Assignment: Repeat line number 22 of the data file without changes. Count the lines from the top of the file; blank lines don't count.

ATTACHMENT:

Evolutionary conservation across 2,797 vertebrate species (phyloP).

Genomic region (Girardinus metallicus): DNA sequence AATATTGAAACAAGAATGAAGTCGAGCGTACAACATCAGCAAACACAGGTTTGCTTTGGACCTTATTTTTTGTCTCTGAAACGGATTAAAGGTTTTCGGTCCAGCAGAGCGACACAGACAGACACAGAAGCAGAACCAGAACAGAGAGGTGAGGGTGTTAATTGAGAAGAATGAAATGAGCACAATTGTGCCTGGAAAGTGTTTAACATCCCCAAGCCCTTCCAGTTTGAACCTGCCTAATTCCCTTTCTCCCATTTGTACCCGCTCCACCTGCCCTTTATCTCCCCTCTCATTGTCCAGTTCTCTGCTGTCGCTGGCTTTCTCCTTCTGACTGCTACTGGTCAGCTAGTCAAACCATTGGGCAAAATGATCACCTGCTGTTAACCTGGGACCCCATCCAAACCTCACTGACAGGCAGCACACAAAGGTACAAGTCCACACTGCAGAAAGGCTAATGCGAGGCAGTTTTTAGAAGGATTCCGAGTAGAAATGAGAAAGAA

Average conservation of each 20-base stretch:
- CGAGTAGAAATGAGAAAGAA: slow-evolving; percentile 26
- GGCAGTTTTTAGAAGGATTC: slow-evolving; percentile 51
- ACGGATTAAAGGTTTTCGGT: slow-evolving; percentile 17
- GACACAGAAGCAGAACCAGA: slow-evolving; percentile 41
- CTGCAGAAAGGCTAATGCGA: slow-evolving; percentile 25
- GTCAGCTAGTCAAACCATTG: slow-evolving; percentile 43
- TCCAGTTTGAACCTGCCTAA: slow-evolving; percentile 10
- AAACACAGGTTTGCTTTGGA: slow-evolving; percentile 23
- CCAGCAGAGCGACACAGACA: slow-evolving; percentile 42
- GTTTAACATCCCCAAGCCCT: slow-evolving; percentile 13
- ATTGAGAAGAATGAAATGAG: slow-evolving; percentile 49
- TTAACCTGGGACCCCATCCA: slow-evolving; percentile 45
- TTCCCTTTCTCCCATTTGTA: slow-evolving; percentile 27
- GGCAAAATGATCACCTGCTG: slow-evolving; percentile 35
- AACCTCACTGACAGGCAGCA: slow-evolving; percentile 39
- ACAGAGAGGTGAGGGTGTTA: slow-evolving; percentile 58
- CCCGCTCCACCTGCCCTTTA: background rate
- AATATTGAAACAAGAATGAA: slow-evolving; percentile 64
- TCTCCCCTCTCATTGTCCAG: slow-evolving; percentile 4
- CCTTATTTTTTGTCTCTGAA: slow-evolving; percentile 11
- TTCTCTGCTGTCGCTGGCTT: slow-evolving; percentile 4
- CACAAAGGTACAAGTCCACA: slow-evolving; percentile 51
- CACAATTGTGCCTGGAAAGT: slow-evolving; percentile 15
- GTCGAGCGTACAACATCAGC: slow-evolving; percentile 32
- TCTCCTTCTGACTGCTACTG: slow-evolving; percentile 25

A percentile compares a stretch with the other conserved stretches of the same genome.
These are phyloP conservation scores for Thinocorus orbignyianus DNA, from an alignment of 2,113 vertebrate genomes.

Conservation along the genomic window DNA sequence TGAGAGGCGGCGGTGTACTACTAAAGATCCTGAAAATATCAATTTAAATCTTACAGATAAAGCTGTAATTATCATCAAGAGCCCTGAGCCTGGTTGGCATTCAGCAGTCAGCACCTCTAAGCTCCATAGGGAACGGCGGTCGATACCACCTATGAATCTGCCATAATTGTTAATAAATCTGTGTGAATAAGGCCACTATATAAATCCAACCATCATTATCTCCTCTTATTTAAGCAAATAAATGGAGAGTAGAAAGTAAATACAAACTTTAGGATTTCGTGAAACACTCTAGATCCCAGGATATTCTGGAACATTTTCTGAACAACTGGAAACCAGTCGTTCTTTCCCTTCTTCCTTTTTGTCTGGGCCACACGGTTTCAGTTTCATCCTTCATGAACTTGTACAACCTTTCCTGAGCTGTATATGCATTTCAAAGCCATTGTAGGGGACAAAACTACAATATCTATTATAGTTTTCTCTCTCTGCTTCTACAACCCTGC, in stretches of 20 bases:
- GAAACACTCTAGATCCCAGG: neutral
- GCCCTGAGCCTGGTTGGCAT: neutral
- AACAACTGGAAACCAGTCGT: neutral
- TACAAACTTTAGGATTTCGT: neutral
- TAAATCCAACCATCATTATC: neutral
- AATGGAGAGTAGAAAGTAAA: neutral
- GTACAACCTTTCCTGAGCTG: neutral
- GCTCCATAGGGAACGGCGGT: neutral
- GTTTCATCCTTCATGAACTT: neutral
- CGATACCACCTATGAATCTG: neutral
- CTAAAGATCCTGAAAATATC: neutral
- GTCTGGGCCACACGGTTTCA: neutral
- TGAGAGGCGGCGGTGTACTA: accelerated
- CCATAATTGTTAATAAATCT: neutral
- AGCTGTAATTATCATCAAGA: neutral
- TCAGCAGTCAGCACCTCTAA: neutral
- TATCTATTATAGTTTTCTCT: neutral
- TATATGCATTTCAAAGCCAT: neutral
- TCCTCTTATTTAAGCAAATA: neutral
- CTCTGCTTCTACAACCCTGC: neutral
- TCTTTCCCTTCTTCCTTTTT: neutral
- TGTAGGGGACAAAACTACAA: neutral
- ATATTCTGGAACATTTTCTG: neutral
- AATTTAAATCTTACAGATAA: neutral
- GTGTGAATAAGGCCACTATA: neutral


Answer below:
- TCTCCCCTCTCATTGTCCAG: slow-evolving; percentile 4